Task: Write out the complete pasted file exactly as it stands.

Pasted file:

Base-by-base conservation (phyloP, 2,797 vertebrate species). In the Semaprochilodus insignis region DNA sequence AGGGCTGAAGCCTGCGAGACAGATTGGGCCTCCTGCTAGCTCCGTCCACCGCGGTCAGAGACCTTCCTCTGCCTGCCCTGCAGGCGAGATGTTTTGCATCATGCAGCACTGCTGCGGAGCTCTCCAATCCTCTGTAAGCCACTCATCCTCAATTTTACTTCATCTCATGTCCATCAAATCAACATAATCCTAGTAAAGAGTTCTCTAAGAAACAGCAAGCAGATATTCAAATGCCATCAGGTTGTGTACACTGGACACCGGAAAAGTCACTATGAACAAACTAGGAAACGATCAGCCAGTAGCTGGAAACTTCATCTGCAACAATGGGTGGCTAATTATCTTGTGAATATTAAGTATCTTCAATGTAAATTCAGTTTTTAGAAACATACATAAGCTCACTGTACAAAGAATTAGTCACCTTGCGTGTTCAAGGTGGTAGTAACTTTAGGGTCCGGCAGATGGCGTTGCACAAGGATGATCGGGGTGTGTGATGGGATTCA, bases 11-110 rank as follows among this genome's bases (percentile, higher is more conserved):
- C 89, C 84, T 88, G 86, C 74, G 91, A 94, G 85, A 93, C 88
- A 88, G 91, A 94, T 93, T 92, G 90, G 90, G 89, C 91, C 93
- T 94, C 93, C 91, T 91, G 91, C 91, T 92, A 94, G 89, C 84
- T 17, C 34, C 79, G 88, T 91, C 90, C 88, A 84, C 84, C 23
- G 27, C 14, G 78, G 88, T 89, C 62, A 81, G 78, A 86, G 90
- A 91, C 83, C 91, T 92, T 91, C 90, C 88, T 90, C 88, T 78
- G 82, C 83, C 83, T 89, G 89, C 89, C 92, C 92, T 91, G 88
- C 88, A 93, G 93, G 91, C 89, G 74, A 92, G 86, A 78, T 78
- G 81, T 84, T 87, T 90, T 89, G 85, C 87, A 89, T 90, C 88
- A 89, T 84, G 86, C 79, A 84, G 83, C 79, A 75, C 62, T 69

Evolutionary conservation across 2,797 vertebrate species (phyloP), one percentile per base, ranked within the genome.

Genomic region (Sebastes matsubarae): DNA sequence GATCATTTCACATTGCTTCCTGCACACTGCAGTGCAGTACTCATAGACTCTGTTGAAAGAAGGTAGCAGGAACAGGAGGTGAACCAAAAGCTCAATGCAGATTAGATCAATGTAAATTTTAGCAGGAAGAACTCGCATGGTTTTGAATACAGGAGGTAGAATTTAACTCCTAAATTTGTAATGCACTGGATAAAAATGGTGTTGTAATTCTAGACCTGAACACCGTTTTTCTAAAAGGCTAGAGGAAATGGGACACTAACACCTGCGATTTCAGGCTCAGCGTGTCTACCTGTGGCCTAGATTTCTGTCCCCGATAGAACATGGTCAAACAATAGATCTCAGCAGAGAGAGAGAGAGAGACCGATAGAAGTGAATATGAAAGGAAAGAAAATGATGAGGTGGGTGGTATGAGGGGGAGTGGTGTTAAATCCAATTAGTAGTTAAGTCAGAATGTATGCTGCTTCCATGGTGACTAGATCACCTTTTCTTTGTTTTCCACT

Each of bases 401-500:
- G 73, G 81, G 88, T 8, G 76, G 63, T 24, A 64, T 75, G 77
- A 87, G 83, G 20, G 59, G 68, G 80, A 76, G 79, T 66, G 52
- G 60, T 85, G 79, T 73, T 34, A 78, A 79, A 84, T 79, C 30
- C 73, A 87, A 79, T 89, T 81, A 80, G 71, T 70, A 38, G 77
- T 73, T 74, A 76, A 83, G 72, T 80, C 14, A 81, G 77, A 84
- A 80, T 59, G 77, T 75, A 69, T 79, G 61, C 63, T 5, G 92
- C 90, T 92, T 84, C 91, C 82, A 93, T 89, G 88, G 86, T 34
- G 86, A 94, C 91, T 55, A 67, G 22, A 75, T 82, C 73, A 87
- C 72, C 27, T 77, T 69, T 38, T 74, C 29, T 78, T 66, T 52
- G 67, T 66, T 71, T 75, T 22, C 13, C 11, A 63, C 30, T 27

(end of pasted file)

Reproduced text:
Base-by-base conservation (phyloP, 2,797 vertebrate species). In the Semaprochilodus insignis region DNA sequence AGGGCTGAAGCCTGCGAGACAGATTGGGCCTCCTGCTAGCTCCGTCCACCGCGGTCAGAGACCTTCCTCTGCCTGCCCTGCAGGCGAGATGTTTTGCATCATGCAGCACTGCTGCGGAGCTCTCCAATCCTCTGTAAGCCACTCATCCTCAATTTTACTTCATCTCATGTCCATCAAATCAACATAATCCTAGTAAAGAGTTCTCTAAGAAACAGCAAGCAGATATTCAAATGCCATCAGGTTGTGTACACTGGACACCGGAAAAGTCACTATGAACAAACTAGGAAACGATCAGCCAGTAGCTGGAAACTTCATCTGCAACAATGGGTGGCTAATTATCTTGTGAATATTAAGTATCTTCAATGTAAATTCAGTTTTTAGAAACATACATAAGCTCACTGTACAAAGAATTAGTCACCTTGCGTGTTCAAGGTGGTAGTAACTTTAGGGTCCGGCAGATGGCGTTGCACAAGGATGATCGGGGTGTGTGATGGGATTCA, bases 11-110 rank as follows among this genome's bases (percentile, higher is more conserved):
- C 89, C 84, T 88, G 86, C 74, G 91, A 94, G 85, A 93, C 88
- A 88, G 91, A 94, T 93, T 92, G 90, G 90, G 89, C 91, C 93
- T 94, C 93, C 91, T 91, G 91, C 91, T 92, A 94, G 89, C 84
- T 17, C 34, C 79, G 88, T 91, C 90, C 88, A 84, C 84, C 23
- G 27, C 14, G 78, G 88, T 89, C 62, A 81, G 78, A 86, G 90
- A 91, C 83, C 91, T 92, T 91, C 90, C 88, T 90, C 88, T 78
- G 82, C 83, C 83, T 89, G 89, C 89, C 92, C 92, T 91, G 88
- C 88, A 93, G 93, G 91, C 89, G 74, A 92, G 86, A 78, T 78
- G 81, T 84, T 87, T 90, T 89, G 85, C 87, A 89, T 90, C 88
- A 89, T 84, G 86, C 79, A 84, G 83, C 79, A 75, C 62, T 69

Evolutionary conservation across 2,797 vertebrate species (phyloP), one percentile per base, ranked within the genome.

Genomic region (Sebastes matsubarae): DNA sequence GATCATTTCACATTGCTTCCTGCACACTGCAGTGCAGTACTCATAGACTCTGTTGAAAGAAGGTAGCAGGAACAGGAGGTGAACCAAAAGCTCAATGCAGATTAGATCAATGTAAATTTTAGCAGGAAGAACTCGCATGGTTTTGAATACAGGAGGTAGAATTTAACTCCTAAATTTGTAATGCACTGGATAAAAATGGTGTTGTAATTCTAGACCTGAACACCGTTTTTCTAAAAGGCTAGAGGAAATGGGACACTAACACCTGCGATTTCAGGCTCAGCGTGTCTACCTGTGGCCTAGATTTCTGTCCCCGATAGAACATGGTCAAACAATAGATCTCAGCAGAGAGAGAGAGAGAGACCGATAGAAGTGAATATGAAAGGAAAGAAAATGATGAGGTGGGTGGTATGAGGGGGAGTGGTGTTAAATCCAATTAGTAGTTAAGTCAGAATGTATGCTGCTTCCATGGTGACTAGATCACCTTTTCTTTGTTTTCCACT

Each of bases 401-500:
- G 73, G 81, G 88, T 8, G 76, G 63, T 24, A 64, T 75, G 77
- A 87, G 83, G 20, G 59, G 68, G 80, A 76, G 79, T 66, G 52
- G 60, T 85, G 79, T 73, T 34, A 78, A 79, A 84, T 79, C 30
- C 73, A 87, A 79, T 89, T 81, A 80, G 71, T 70, A 38, G 77
- T 73, T 74, A 76, A 83, G 72, T 80, C 14, A 81, G 77, A 84
- A 80, T 59, G 77, T 75, A 69, T 79, G 61, C 63, T 5, G 92
- C 90, T 92, T 84, C 91, C 82, A 93, T 89, G 88, G 86, T 34
- G 86, A 94, C 91, T 55, A 67, G 22, A 75, T 82, C 73, A 87
- C 72, C 27, T 77, T 69, T 38, T 74, C 29, T 78, T 66, T 52
- G 67, T 66, T 71, T 75, T 22, C 13, C 11, A 63, C 30, T 27